Do you feel like you are just throwing out a bunch of words and pictures into the universe without much rhyme or reason, and calling it your communications plan?
One way to bring some order and focus to your communications plan is to sketch out what I call your Big Picture Communications Timeline.
This is often the first step I’ll do with new clients, because it helps me see all the big parts, both moving and immobile.
This is best done on a big whiteboard, but you can also do it with a big sheet of paper. I think this is one of those times where sketching it out offline works best. Once you are done editing, you can clean it up as you move it online.
Since this is a timeline, pick your starting and ending points. A year, with tick marks for each month, is a good place to start, but if another time range makes more sense for your organization, use that.
Here’s what you plot out on that timeline.
Big Events, Outside Your Organization’s Control
Look at the calendar that your organization, your participants, your supporters, and the rest of the world are living with. What holidays, seasonal events, or other regular occurrences have a big effect on your communications?
For organizations that do political advocacy, the election cycle is often important, so you’d put down filing deadlines and primary and general election dates. For animal shelters, the start of kitten season, when stray cats start to have their litters, is mid-Spring (most kittens are born between April and October).
Food banks benefit from lots of food drives in November and December, but the shelves are often bare during the summer when the people who typically organize food drives (including schools) are busy with vacation plans. Nonprofits that offer after-school sports would chart the season openers and championships for the different sports leagues they play in.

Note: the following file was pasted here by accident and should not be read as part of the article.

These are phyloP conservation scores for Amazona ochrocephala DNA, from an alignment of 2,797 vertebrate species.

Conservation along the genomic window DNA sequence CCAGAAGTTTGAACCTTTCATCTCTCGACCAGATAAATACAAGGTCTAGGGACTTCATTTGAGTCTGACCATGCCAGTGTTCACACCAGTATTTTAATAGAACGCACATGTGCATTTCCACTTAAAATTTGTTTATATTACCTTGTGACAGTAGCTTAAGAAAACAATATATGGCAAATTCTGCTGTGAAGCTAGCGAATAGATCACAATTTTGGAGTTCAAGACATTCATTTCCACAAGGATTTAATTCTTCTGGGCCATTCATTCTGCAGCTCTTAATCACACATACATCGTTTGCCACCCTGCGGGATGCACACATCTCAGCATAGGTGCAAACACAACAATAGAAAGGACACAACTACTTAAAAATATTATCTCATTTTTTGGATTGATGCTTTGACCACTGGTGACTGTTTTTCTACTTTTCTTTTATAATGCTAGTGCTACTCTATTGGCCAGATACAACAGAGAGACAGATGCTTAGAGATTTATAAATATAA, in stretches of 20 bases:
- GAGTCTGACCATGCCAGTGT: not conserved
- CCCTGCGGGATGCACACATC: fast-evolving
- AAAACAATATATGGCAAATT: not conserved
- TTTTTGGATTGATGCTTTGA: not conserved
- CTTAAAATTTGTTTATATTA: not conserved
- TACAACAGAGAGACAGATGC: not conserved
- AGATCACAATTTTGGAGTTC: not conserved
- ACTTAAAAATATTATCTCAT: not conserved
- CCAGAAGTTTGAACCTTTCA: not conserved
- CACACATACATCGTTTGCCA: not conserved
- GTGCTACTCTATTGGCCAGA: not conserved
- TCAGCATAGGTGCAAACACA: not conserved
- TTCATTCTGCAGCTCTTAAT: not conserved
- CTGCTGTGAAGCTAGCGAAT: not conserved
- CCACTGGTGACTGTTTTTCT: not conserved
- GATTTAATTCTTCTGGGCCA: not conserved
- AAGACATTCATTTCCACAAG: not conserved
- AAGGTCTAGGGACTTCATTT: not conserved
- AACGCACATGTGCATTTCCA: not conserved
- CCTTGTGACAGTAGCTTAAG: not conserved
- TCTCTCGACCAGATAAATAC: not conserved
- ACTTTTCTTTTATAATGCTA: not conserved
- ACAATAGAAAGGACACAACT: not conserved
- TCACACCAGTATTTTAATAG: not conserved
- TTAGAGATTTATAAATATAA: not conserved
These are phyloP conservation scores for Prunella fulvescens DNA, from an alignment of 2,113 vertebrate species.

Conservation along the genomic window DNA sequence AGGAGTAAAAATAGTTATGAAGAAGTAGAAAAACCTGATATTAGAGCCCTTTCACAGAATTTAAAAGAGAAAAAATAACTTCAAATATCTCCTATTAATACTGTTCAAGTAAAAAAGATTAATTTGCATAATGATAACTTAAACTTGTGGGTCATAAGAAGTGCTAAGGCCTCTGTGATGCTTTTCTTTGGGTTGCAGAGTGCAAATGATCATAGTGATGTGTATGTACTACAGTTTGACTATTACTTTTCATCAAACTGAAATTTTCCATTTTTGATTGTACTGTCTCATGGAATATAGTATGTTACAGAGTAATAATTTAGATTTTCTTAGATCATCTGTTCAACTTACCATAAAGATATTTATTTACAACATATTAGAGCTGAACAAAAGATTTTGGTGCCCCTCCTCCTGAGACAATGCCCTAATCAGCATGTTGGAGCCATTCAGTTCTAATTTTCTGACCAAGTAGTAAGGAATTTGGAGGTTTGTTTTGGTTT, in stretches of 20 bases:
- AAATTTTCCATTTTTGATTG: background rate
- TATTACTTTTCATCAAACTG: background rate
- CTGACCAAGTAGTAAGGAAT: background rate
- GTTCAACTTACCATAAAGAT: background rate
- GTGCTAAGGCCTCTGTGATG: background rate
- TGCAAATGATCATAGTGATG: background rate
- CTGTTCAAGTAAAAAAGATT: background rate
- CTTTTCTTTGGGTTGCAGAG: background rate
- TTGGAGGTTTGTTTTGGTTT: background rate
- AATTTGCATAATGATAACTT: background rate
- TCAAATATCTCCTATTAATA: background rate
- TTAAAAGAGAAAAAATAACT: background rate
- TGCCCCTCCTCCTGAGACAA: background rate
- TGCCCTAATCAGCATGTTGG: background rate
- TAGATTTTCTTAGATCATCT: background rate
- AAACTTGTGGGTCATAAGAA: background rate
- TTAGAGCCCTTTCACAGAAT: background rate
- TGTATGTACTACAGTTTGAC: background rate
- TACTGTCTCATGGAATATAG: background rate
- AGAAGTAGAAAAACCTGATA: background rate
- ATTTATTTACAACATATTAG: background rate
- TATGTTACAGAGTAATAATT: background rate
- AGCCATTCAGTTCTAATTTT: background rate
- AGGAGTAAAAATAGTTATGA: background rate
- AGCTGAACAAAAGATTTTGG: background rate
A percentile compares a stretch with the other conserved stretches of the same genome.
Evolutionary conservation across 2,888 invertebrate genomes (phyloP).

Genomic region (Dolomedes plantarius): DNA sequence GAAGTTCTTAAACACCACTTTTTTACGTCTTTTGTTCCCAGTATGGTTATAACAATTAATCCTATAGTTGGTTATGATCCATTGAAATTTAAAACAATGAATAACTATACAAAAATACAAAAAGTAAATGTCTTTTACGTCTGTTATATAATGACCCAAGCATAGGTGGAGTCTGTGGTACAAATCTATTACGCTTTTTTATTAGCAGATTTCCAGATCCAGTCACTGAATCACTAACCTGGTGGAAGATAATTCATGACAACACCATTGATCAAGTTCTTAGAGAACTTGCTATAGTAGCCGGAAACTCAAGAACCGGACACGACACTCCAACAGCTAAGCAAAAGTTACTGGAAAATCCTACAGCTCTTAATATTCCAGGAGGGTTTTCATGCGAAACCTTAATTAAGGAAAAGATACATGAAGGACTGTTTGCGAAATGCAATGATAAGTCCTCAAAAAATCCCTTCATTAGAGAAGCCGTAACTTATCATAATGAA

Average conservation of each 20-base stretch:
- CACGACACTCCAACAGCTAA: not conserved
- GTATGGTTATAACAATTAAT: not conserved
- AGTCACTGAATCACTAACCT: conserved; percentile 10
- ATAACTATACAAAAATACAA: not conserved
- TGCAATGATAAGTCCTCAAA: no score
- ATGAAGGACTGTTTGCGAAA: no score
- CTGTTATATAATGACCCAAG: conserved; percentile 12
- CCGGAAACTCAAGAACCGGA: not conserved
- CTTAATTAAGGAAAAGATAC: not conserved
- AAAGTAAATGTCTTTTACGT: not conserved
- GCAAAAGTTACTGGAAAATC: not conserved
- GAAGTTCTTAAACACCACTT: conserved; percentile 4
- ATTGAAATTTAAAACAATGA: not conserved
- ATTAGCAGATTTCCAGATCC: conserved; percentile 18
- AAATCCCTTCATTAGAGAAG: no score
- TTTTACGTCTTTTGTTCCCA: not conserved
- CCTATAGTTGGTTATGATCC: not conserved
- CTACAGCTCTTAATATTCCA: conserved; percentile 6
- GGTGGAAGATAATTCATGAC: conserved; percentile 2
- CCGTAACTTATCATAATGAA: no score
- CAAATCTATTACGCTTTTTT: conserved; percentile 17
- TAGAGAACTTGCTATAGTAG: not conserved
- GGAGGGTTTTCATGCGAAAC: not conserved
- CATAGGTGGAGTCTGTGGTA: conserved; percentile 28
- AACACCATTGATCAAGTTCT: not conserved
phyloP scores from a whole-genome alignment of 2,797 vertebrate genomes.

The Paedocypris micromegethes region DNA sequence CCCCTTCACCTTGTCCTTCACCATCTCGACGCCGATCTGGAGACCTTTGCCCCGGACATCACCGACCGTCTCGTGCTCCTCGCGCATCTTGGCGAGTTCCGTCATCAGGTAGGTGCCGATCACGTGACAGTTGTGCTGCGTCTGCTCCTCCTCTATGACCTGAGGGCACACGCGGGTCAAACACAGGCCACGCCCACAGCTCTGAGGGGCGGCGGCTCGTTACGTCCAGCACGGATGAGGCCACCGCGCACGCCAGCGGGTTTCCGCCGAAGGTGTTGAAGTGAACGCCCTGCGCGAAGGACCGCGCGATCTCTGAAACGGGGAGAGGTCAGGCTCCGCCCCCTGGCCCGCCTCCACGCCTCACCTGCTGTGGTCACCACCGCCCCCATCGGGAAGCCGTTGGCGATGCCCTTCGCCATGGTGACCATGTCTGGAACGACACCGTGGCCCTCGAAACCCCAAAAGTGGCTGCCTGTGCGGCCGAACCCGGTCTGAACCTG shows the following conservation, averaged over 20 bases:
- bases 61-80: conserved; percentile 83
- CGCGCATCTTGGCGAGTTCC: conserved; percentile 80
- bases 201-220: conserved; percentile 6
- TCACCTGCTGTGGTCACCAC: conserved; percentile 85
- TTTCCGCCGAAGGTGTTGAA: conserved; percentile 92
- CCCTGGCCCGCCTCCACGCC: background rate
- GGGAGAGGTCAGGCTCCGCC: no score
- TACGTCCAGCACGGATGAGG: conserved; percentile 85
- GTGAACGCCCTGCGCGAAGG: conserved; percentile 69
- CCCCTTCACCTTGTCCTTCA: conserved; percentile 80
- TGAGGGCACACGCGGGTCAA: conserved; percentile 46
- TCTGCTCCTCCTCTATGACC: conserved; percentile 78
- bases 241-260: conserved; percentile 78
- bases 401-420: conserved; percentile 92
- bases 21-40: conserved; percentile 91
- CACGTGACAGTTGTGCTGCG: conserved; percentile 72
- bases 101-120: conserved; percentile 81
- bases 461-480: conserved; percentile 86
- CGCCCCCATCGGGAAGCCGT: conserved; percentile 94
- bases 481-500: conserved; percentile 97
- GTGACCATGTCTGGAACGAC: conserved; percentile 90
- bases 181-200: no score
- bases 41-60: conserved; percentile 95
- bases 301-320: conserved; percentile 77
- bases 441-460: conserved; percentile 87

Big Events, Within Your Organization’s Control
Next, add the big events that are within your control. Start with events that you host, including everything from annual fundraisers, workshops or conferences, member meetings, major performances, and lobby days. Then add on similar types of events that others host but that you co-sponsor or otherwise participate in in a major way. I’m not talking about events that one of your staff members might attend as professional development, but those events that your whole organization is involved with as a core part of what you do.
Your Major Story Arcs
On top of these events, layer on the major story arcs within your organization, roughly approximating when they happen. These are the major stories that play out as you deliver your programs and services. These are often tied to events you already have on the calendar now, so start there. Try to map out the beginning, middle, and end of those story arcs.
For example, let’s say a Friends of the Library group holds an annual used book sale in the May. While they will have already marked the sale weekend on the calendar above, now it’s time to build out the story around the book sale. If we treat the book sale as the end of the story, asking the community for donations of used books in February and March could be the beginning of the story and sorting and organizing the books in April could be the middle.
Or, you could treat the book sale (or any other fundraiser) as the beginning of the story, since the money raised there is probably being used for upcoming programming. In this case, the end of story might be a new Story Hour Series in the fall. The middle of the story, in the summer, could be the selection of books, authors, and activities for the series.
With these big milestones and stories in place, it’s now much easier to start breaking down this big picture into smaller chunks of time, like a quarter or a month, and to develop a more specific editorial calendar from there.